Vince Lombardi said, “Individual commitment to a group effort–that is what makes a team work, a company work, a society work, a civilization work.” I believe we grow commitment not through influence or authority, but through motivation. By connecting teams to the customer, embracing their autonomy, and inspiring others through our actions, we can motivate others without authority and build lasting commitment.

Refresh Your Training Menu

Stuart SaladYou are planning a dinner party and want to serve today’s most popular dishes. You do a little research and get to work on your menu: homemade cream of celery soup, potato chip tuna casserole, and broiled grapefruit for dessert. Right on trend- for the 1950s. If you served that today, your guests would, at minimum, be surprised. But many of us in HR are still serving an out of date training menu: 3 days of content delivered lecture style with big clunky binders for participants. Our customers consume content in a totally new day today. They also curate and create content daily. It’s time for us to update our approach to learning and focus on what our busy leaders and employees can digest. This is not to suggest we should abandon workshop sessions that provide the time to go deeper on content and apply new learning. It is to suggest, however, that it’s time to expand our learning menu by serving bite sized learning, adding new ingredients, and trying some new recipes.

Serving Bite Sized Learning. Our employees and leaders are interested in their development. The challenge is that development is “important but not urgent” and is competing with throngs of “urgent and important” and “urgent and not important” emails, calls, and texts. We can help our teams find time for themselves by serving bite sized learning that has 10-15 minutes of content. There are so many great resources for this, including business and leadership book summaries from Get Abstract, hundreds of free videos and discussion guides at Lean In, innovative speakers and ideas shared through Ted Talks, and curated content from sites like Flipboard. These can also be great reinforcement resources to send out after a training to follow up on the learning.

Adding New Ingredients. A great Ted Talk I recently watched was titled Three Ways to Spark Learning. In this talk, Ramsey Musallam talks about how being a science teacher, a dad, and having a health scare gave him some new insights about learning. His take always are that curiosity comes first, we should embrace the mess, and practice reflection. Imagine you are leading a training on performance reviews. Your leaders come in, eyes rolled, expecting a lecture. But this time you take a new approach. Instead of telling them that performance reviews are great, drive engagement, and create performance records, you start by asking “I wonder how we could make the performance review process easier?” After gathering their ideas, you acknowledge that performance reviews are messy- both in the execution and in the delivery. You then offer some ideas on how to make the best of everyone’s least favorite process. You end by asking the leaders to reflect on their last performance review discussion and what they will do differently this time. You can still include tactical information they need to know and do some skill building in the class. But by adding some new ingredients to your facilitation, you just might spice up the discussion and the learning.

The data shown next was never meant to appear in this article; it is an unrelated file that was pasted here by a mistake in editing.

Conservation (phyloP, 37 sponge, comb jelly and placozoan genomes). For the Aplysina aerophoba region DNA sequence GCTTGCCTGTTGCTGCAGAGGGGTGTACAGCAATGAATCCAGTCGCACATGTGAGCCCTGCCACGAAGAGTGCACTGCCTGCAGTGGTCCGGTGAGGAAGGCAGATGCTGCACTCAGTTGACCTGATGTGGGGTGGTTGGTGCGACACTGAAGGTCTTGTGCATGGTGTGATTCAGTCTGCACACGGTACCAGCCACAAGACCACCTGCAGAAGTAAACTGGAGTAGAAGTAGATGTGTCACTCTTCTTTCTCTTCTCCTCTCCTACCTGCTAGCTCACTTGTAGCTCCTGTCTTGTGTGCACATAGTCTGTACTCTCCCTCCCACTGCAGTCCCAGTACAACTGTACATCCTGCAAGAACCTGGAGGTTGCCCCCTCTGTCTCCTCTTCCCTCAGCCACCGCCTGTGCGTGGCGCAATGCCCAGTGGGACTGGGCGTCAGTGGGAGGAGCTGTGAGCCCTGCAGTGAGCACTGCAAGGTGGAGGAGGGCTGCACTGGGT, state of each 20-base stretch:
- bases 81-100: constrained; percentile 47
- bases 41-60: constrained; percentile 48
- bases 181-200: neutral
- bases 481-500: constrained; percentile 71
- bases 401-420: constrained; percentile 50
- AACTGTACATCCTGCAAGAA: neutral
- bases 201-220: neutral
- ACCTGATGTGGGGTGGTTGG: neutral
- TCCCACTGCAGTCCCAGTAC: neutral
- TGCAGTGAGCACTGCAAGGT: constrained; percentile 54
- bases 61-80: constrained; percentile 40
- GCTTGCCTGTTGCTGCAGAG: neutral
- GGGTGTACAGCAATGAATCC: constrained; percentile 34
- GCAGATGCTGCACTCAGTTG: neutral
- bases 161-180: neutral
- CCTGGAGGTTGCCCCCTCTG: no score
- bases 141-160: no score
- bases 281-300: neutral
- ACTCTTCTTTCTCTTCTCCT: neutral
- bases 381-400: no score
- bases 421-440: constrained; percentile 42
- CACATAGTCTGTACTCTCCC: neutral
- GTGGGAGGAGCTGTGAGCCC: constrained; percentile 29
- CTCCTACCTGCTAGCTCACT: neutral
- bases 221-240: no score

Try Some New Recipes. We encourage learners to take risks and try new approaches. But we don’t always this advice ourselves. Here are two creative approaches to learning to consider: a flipped classroom and an unconference. Flipped classrooms are common in education. The concept is that instead of lecturing when the kids are in the classroom then sending them off to do their homework on their own, teachers provide video/online lectures to watch at home, and use class time for discussion and projects. The same approach can be used in adult training. Send out pre-work and use more of your classroom time for discussion, questions, and application. If you are feeling really brave, try an unconference. The concept is very simple. At an unconference, there is no agenda. No topics or speakers have been pre-selected. Instead, attendees review a list of all possible content and decide what they want to hear about. Most unconferences includes less common approaches such as Big (or Little) Question sessions where someone asks a question he/she want to know the answer to and engages the group in a peer  discussion. Show and tell sessions give participants the chance to share a cool project/update and use that as a springboard for discussion. There are also more traditional lectures and/or group discussions options offered. This approach may be more stressful for the facilitators but almost always increases attendees’ engagement and participation. 

Julia Child said, “No one is born a great cook. One learns by doing.” Julia Child also included recipes for cream of celery, potato chip cassarole, and broiled grapefruit in the Joy of Cooking in the 1950s. But she continued to evolve her craft, grow with her audience, and innovate new dishes. How can you refresh the training for your organization?